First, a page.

When employees are tuning out your weekly sales meetings, it can be hard to switch up the program to get the conversations flowing and your salespeople focused.
It’s Monday morning. Somewhere behind the venti cups of Starbucks and dim glow of a half dozen BlackBerry and iPhone screens exists a sales staff. You know, the people yawning, rolling their eyes, and checking their e-mail every five minutes. That sales staff! Each hazy pair of eyes is proof that your loosely thrown together agenda is electrifying the crowd!
Then, just as you’re really on a roll, up goes a hand in the air and one of your salespeople asks, “I need to call a customer back, how much longer is this meeting?” Ugh, a manager’s worst nightmare – validation that your weekly sales meetings have become time wasters.
As a sales professional, my goal is to stay busy. Once I start gaining momentum with prospecting activities and working deals, I feel as if there is little room for much else. This is a good thing, right? Well, yes and no. As a sales manager it’s also my job to arm everyone with the tools they need to be successful, an aim that can sometimes interrupt the very momentum we’re all trying to build.
I’ll admit, I too have stood in front of my team consumed only with visions of closed deals dancing in my head. Unfortunately, this thought process led to unfocused discussions and encouraged my team to let their minds “drift” in other directions as I jumped from point to point. Now don’t get me wrong, it’s not that I’m saying all weekly sales meetings have no value. I’m just saying that many sales managers, including myself, have sometimes lost touch with the reason why teams need these meetings to succeed.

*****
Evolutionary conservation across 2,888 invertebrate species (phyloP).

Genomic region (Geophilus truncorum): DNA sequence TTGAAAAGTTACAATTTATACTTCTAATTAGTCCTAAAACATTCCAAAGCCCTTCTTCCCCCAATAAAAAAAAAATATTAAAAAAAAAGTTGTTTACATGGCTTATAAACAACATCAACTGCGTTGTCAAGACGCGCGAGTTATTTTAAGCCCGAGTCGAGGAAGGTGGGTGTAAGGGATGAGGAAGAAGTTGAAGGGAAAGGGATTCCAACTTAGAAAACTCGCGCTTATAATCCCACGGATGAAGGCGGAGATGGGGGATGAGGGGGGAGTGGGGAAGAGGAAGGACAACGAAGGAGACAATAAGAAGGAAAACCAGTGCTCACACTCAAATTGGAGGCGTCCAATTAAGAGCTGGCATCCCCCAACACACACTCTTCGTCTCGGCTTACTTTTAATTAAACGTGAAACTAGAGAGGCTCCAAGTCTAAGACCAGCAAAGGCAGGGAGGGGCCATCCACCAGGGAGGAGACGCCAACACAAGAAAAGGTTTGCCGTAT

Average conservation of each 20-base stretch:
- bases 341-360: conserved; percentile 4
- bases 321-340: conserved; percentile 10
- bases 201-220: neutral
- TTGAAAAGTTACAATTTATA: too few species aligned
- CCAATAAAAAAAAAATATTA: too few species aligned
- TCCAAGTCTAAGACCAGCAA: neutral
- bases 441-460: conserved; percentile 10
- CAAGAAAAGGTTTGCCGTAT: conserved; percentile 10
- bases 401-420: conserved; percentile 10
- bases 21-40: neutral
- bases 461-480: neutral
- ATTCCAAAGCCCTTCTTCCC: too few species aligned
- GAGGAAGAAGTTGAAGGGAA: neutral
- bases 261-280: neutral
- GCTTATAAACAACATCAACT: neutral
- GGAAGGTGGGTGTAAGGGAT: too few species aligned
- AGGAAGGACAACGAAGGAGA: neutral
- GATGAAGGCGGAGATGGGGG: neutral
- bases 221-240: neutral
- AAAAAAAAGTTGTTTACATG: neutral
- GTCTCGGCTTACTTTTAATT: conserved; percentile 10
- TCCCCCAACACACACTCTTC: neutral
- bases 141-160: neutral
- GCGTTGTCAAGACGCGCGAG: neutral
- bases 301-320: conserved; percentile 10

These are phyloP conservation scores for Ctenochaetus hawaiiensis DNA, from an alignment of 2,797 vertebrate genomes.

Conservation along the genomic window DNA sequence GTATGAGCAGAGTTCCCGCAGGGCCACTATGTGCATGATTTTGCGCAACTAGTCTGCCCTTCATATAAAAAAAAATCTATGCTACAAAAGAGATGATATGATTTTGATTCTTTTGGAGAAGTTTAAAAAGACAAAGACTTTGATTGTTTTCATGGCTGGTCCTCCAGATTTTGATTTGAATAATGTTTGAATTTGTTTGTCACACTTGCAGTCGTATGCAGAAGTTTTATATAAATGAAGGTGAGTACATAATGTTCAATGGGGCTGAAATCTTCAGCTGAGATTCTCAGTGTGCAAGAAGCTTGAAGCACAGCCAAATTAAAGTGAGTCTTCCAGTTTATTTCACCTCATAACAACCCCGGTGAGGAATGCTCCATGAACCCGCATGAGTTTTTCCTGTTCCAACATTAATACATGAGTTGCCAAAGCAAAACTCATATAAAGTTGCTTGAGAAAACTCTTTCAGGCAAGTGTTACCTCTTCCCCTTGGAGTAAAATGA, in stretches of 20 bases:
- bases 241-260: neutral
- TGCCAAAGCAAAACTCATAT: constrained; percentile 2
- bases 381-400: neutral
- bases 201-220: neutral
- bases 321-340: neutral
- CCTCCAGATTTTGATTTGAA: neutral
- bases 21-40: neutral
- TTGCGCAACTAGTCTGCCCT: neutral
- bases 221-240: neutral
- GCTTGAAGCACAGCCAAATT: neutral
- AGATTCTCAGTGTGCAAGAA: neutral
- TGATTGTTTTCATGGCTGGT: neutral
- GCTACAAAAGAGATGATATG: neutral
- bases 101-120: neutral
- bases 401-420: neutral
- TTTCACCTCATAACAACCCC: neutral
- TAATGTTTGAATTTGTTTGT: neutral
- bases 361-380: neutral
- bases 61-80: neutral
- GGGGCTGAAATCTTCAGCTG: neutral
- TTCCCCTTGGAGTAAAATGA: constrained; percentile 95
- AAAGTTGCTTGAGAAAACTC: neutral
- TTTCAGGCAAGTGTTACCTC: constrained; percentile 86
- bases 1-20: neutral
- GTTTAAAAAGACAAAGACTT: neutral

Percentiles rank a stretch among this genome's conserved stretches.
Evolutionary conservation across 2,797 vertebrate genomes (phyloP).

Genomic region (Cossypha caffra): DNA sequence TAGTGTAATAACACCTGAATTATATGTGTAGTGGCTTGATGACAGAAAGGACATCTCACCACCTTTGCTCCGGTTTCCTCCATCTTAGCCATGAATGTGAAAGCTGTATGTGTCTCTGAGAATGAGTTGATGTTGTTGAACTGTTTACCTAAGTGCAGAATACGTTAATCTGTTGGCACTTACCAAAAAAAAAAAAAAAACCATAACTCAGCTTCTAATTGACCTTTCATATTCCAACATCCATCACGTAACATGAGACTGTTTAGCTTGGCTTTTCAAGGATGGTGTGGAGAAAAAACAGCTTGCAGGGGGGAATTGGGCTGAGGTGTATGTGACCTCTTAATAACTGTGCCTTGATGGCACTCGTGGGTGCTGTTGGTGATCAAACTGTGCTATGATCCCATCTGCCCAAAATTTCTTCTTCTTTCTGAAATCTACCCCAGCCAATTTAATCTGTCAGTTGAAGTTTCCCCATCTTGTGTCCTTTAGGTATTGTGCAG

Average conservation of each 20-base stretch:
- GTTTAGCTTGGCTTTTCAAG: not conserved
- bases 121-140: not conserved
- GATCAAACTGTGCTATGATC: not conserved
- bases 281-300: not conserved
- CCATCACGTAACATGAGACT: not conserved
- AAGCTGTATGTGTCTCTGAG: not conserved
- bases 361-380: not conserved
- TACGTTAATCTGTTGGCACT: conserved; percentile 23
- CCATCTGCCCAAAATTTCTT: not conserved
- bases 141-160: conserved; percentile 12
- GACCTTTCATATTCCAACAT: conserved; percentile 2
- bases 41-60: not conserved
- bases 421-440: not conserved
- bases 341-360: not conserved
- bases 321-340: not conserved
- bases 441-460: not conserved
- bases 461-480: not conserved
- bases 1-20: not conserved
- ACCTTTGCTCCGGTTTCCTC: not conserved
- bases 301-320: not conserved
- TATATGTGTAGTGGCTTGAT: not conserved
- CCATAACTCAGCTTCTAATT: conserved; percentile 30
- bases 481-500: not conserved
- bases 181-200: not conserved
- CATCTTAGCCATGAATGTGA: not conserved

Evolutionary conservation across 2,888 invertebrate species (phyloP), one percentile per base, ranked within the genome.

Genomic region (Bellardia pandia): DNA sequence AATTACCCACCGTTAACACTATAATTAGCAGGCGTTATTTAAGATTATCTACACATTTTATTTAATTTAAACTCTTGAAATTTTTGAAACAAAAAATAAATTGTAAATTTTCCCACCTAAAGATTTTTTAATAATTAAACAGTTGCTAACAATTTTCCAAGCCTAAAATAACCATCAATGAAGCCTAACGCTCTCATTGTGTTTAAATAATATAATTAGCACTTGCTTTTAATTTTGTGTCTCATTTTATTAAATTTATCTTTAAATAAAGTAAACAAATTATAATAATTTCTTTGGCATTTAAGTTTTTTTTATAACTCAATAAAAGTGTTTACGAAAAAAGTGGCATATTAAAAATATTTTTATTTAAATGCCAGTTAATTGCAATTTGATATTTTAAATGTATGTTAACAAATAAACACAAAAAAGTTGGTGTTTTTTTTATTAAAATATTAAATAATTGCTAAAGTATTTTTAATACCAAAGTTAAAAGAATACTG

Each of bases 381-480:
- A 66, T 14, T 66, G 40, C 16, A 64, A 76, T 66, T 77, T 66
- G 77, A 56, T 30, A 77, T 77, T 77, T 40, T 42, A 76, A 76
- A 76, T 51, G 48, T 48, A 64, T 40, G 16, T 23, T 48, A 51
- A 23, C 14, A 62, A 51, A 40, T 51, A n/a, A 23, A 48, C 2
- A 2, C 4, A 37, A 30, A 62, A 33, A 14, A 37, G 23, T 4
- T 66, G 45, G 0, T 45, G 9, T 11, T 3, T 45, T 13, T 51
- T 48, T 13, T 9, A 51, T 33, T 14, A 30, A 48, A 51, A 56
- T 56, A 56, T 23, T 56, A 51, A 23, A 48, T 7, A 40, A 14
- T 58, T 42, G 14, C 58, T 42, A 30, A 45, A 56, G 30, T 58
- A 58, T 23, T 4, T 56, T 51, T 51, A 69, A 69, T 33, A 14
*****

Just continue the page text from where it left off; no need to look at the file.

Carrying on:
When I realized just how much I had lost touch, I knew that I had to go back to some of the basics. I had to remind myself of all the great weekly sales meetings I have been a part of before I could find my way to an actually productive weekly sales meeting myself.
Shake Up Your Weekly Sales Meetings:
Phasers on stun! I have seen and done this numerous times in the past. This is where you restrict cell phone usage at the meeting not just by asking, but by actually placing a bucket where your team can deposit their phones for the entire meeting. Extreme? Not in the least. You are setting the tone and requesting the focus of your team.
Where are we now? This is where you have to be very specific on what you are looking for. “In order to hit our goal of X units, we need to have Y amount of prospects this week based on our closing ratio of Z%. Tell me, what will prevent us from hitting this number?” If your team is already exceeding the goal, show them what a wildly successful month would look like. Focusing on the specifics numbers you need to achieve can be the “meat” of your meeting.
Sharing is caring. Task members of your sales team to look for and capture their biggest obstacle with a current prospect in the week before the meeting. Then, during the meeting, share these obstacles and have each salesperson offer suggestions on how to overcome it. At the next meeting, follow up and discuss the outcome.
These are just three simple ways to move away from the totally ineffective meetings many of us experience weekly, but there are infinite other ways as well. Tell me about the most ineffective sales meeting you have been a part of and what you would have done differently?